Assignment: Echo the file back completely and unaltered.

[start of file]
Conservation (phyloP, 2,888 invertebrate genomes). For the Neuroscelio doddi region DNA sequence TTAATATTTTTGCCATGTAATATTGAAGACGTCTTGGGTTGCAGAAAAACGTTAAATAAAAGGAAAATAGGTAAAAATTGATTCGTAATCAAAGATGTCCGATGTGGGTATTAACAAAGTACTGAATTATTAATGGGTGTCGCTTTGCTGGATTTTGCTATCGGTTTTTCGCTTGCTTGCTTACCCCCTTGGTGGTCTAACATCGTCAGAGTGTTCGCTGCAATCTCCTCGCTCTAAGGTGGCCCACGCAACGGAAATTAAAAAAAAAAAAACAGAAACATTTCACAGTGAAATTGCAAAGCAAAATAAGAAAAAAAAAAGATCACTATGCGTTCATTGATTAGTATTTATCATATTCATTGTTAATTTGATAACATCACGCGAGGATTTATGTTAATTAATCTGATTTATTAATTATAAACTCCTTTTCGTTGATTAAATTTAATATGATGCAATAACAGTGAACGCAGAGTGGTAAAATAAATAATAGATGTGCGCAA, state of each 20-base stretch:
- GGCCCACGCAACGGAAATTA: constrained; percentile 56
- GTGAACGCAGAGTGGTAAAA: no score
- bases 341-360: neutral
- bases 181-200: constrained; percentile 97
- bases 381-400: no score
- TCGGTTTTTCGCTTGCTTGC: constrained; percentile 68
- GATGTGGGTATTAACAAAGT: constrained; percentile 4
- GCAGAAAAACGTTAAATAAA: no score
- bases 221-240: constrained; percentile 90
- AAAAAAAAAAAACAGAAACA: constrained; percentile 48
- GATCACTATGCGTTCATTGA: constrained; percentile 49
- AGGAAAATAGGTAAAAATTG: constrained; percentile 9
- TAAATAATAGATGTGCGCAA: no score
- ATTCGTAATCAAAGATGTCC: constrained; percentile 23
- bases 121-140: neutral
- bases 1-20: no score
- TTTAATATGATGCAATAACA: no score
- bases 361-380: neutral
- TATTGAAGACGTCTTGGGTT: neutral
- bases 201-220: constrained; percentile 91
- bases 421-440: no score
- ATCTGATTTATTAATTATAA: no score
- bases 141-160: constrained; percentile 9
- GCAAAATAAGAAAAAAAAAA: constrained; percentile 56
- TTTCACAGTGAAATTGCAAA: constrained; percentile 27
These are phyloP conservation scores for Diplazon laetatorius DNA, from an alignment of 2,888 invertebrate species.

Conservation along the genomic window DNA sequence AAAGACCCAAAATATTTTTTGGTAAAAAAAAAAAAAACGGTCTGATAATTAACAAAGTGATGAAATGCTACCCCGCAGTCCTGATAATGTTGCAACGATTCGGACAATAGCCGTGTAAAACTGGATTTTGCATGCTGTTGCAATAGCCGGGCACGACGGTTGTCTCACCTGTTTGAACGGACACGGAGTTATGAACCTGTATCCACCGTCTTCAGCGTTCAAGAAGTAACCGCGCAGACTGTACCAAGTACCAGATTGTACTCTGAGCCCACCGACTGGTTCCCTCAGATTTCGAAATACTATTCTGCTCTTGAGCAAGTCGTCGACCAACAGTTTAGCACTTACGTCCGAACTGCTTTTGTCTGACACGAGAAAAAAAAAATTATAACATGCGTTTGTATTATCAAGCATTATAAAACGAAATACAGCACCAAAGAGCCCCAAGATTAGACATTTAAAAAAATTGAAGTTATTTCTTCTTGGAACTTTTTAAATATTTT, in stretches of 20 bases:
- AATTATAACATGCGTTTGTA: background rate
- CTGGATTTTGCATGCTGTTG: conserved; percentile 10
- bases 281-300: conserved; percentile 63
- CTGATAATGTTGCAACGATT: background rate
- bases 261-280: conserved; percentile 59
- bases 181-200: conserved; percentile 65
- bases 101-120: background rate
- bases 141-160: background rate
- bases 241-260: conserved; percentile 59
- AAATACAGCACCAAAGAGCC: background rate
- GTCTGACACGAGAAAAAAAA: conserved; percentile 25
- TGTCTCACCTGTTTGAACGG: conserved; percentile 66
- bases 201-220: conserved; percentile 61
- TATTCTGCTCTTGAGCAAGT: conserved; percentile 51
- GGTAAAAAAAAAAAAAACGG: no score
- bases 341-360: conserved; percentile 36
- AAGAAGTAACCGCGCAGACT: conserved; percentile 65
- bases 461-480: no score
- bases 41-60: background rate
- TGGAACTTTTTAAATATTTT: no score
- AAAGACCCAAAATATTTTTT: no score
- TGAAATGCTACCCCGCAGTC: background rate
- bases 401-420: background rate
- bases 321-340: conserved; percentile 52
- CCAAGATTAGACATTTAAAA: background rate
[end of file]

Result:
Conservation (phyloP, 2,888 invertebrate genomes). For the Neuroscelio doddi region DNA sequence TTAATATTTTTGCCATGTAATATTGAAGACGTCTTGGGTTGCAGAAAAACGTTAAATAAAAGGAAAATAGGTAAAAATTGATTCGTAATCAAAGATGTCCGATGTGGGTATTAACAAAGTACTGAATTATTAATGGGTGTCGCTTTGCTGGATTTTGCTATCGGTTTTTCGCTTGCTTGCTTACCCCCTTGGTGGTCTAACATCGTCAGAGTGTTCGCTGCAATCTCCTCGCTCTAAGGTGGCCCACGCAACGGAAATTAAAAAAAAAAAAACAGAAACATTTCACAGTGAAATTGCAAAGCAAAATAAGAAAAAAAAAAGATCACTATGCGTTCATTGATTAGTATTTATCATATTCATTGTTAATTTGATAACATCACGCGAGGATTTATGTTAATTAATCTGATTTATTAATTATAAACTCCTTTTCGTTGATTAAATTTAATATGATGCAATAACAGTGAACGCAGAGTGGTAAAATAAATAATAGATGTGCGCAA, state of each 20-base stretch:
- GGCCCACGCAACGGAAATTA: constrained; percentile 56
- GTGAACGCAGAGTGGTAAAA: no score
- bases 341-360: neutral
- bases 181-200: constrained; percentile 97
- bases 381-400: no score
- TCGGTTTTTCGCTTGCTTGC: constrained; percentile 68
- GATGTGGGTATTAACAAAGT: constrained; percentile 4
- GCAGAAAAACGTTAAATAAA: no score
- bases 221-240: constrained; percentile 90
- AAAAAAAAAAAACAGAAACA: constrained; percentile 48
- GATCACTATGCGTTCATTGA: constrained; percentile 49
- AGGAAAATAGGTAAAAATTG: constrained; percentile 9
- TAAATAATAGATGTGCGCAA: no score
- ATTCGTAATCAAAGATGTCC: constrained; percentile 23
- bases 121-140: neutral
- bases 1-20: no score
- TTTAATATGATGCAATAACA: no score
- bases 361-380: neutral
- TATTGAAGACGTCTTGGGTT: neutral
- bases 201-220: constrained; percentile 91
- bases 421-440: no score
- ATCTGATTTATTAATTATAA: no score
- bases 141-160: constrained; percentile 9
- GCAAAATAAGAAAAAAAAAA: constrained; percentile 56
- TTTCACAGTGAAATTGCAAA: constrained; percentile 27
These are phyloP conservation scores for Diplazon laetatorius DNA, from an alignment of 2,888 invertebrate species.

Conservation along the genomic window DNA sequence AAAGACCCAAAATATTTTTTGGTAAAAAAAAAAAAAACGGTCTGATAATTAACAAAGTGATGAAATGCTACCCCGCAGTCCTGATAATGTTGCAACGATTCGGACAATAGCCGTGTAAAACTGGATTTTGCATGCTGTTGCAATAGCCGGGCACGACGGTTGTCTCACCTGTTTGAACGGACACGGAGTTATGAACCTGTATCCACCGTCTTCAGCGTTCAAGAAGTAACCGCGCAGACTGTACCAAGTACCAGATTGTACTCTGAGCCCACCGACTGGTTCCCTCAGATTTCGAAATACTATTCTGCTCTTGAGCAAGTCGTCGACCAACAGTTTAGCACTTACGTCCGAACTGCTTTTGTCTGACACGAGAAAAAAAAAATTATAACATGCGTTTGTATTATCAAGCATTATAAAACGAAATACAGCACCAAAGAGCCCCAAGATTAGACATTTAAAAAAATTGAAGTTATTTCTTCTTGGAACTTTTTAAATATTTT, in stretches of 20 bases:
- AATTATAACATGCGTTTGTA: background rate
- CTGGATTTTGCATGCTGTTG: conserved; percentile 10
- bases 281-300: conserved; percentile 63
- CTGATAATGTTGCAACGATT: background rate
- bases 261-280: conserved; percentile 59
- bases 181-200: conserved; percentile 65
- bases 101-120: background rate
- bases 141-160: background rate
- bases 241-260: conserved; percentile 59
- AAATACAGCACCAAAGAGCC: background rate
- GTCTGACACGAGAAAAAAAA: conserved; percentile 25
- TGTCTCACCTGTTTGAACGG: conserved; percentile 66
- bases 201-220: conserved; percentile 61
- TATTCTGCTCTTGAGCAAGT: conserved; percentile 51
- GGTAAAAAAAAAAAAAACGG: no score
- bases 341-360: conserved; percentile 36
- AAGAAGTAACCGCGCAGACT: conserved; percentile 65
- bases 461-480: no score
- bases 41-60: background rate
- TGGAACTTTTTAAATATTTT: no score
- AAAGACCCAAAATATTTTTT: no score
- TGAAATGCTACCCCGCAGTC: background rate
- bases 401-420: background rate
- bases 321-340: conserved; percentile 52
- CCAAGATTAGACATTTAAAA: background rate